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Nonotuck Hosts Disability Rights Activist Chan

Nonotuck was honored to recently host Disability Rights Activist Cheryl Ryan Chan as part of our celebration of Women’s History Month this March. Cheryl, mother to Nicky a 31-year-old man who lives with profound autism, has spent 25 years in Massachusetts, spearheading community building initiatives. In that time, she’s become a well-known leader in community organization, legislative activism, mentoring and public speaking. 

Cheryl’s presentation focused on her life journey as a woman, particularly highlighting the obstacles she has encountered and overcome. She spoke eloquently about the challenges she has faced in a world that often presents barriers to women, as well as the strategies and resilience that propelled her forward.

She began her presentation by contemplating a popular bumper sticker. “There's a bumper sticker that I love, one I wish someone had passed onto me when I was young. It says, ‘Well behaved women rarely make history.’ Now that I look at that bumper sticker, I ask myself, who decided the definition of well-behaved?” she said. “Women have been defined in the context of a male-dominated culture for as long as history. Expectations of behavior have been based on women being subservient to men; therefore, any woman who has a personality like mine is often labeled as poorly behaved. In my typically unsolicited opinion that I offer up, it's threatening. It's threatening to the people in charge, often men, and it's threatening to the norms that pervade our societal structure.”

"Cheryl’s visit to Nonotuck was truly inspiring. Her dedication to advocating for people with disabilities resonates deeply with our mission of empowerment and inclusivity,” says Nonotuck President & CEO George H. Fleischner. “Cheryl's courage in confronting societal norms and her tireless efforts in fostering supportive communities exemplify the spirit of resilience we strive to embody at Nonotuck. We are honored to have hosted such a remarkable advocate for change."


Cheryl's enduring dedication to the autism and intellectual disability community in New England has earned her national recognition as a leading advocate and voice in the field. She has presented at regional, state, national and international conferences; she is best known for tackling the "tough topics" of caregiving and living in a system-centered world.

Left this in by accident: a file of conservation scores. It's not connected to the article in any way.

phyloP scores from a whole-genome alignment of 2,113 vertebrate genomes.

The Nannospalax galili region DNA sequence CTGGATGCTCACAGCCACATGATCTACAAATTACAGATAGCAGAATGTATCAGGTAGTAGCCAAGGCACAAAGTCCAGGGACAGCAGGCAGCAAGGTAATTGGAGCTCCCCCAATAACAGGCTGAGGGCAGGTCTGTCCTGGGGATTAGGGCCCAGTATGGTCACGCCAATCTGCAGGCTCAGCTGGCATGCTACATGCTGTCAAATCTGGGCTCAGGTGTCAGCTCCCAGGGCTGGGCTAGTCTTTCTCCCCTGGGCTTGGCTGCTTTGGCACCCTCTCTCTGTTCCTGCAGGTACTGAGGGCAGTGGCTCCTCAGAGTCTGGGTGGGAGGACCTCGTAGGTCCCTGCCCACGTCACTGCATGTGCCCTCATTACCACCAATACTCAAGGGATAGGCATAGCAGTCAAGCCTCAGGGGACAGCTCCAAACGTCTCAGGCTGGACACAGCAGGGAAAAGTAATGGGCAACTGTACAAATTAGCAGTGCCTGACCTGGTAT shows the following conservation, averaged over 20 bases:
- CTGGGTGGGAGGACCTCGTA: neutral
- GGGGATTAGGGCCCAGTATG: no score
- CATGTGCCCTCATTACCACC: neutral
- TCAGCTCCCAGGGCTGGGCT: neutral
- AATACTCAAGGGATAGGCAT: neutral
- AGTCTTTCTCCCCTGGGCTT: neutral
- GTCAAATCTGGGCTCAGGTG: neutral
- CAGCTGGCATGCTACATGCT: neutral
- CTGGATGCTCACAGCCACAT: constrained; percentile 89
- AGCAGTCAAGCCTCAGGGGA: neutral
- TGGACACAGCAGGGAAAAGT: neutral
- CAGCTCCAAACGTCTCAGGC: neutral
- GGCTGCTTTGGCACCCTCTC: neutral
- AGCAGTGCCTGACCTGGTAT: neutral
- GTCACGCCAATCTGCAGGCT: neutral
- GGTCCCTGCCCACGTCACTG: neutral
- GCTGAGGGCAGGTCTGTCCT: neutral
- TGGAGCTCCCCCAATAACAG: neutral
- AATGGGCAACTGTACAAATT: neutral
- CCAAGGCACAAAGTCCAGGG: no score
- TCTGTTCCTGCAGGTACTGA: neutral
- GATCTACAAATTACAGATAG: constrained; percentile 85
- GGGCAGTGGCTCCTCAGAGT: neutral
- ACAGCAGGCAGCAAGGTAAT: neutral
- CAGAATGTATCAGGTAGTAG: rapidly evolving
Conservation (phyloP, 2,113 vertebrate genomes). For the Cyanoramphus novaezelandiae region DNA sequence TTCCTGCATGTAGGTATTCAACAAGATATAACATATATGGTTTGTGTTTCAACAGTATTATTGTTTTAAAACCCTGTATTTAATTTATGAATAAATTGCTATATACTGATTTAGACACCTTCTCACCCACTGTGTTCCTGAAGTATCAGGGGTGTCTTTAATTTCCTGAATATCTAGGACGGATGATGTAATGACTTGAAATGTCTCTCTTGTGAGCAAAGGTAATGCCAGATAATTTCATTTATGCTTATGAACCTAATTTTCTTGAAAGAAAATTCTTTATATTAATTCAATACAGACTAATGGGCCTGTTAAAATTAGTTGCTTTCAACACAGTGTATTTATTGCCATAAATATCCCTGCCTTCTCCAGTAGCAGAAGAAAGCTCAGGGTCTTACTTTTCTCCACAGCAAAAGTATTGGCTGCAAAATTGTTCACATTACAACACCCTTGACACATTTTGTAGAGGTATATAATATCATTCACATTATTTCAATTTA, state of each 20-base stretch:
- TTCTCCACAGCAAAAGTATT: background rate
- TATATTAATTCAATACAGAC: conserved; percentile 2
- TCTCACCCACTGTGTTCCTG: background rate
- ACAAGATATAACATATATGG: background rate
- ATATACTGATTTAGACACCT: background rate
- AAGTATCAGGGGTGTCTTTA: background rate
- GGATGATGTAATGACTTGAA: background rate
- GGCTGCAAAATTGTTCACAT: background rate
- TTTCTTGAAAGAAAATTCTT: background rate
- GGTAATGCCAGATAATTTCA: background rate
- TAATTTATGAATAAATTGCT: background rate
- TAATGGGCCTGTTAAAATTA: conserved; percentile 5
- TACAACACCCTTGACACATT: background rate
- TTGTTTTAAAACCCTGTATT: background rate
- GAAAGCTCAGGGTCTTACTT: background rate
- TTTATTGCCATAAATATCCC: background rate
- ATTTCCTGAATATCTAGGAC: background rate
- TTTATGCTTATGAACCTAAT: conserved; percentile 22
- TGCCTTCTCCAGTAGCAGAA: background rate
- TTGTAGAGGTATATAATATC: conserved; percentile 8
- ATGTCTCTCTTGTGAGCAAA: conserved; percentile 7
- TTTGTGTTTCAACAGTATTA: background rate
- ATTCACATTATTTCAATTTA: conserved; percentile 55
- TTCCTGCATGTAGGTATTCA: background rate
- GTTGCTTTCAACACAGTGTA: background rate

Her advocacy efforts were instrumental in the creation of "Nicky's Law" in Massachusetts, a pivotal legislation that established an abuser registry to safeguard vulnerable citizens from potential abusers in caregiving roles.

Describing herself as a "Change Agent and Positive Agitator," Cheryl embodies these roles through her dedication to building supportive communities for individuals and caregivers. She champions inclusive practices throughout all stages of life, always prioritizing the humanity of the person first.

Looking ahead, Cheryl is focused on establishing a federal abuser registry to extend protections to all vulnerable populations who depend on caregivers for their health and life's dignity.

Cheryl invites engagement and connection through social media or her website, CherylRyanChan.com, welcoming anyone interested in her work or seeking collaboration.


“(Through shared living) people with a disability experience a real transformation and discover confidence in themselves; they discover their capacity to make choices, and also find a certain liberty and above all their dignity as human beings.”

Caregiving with Love:
Guide for Shared Living Providers

Learn how Nonotuck developed a love-based ideology of care. We started our shared living program as an alternative to group homes for people with disabilities. Instead, Shared Living creates genuine life transformation for people with disabilities, as well as families and communities. The true power of caregiving is found through hospitality, authenticity, and love.

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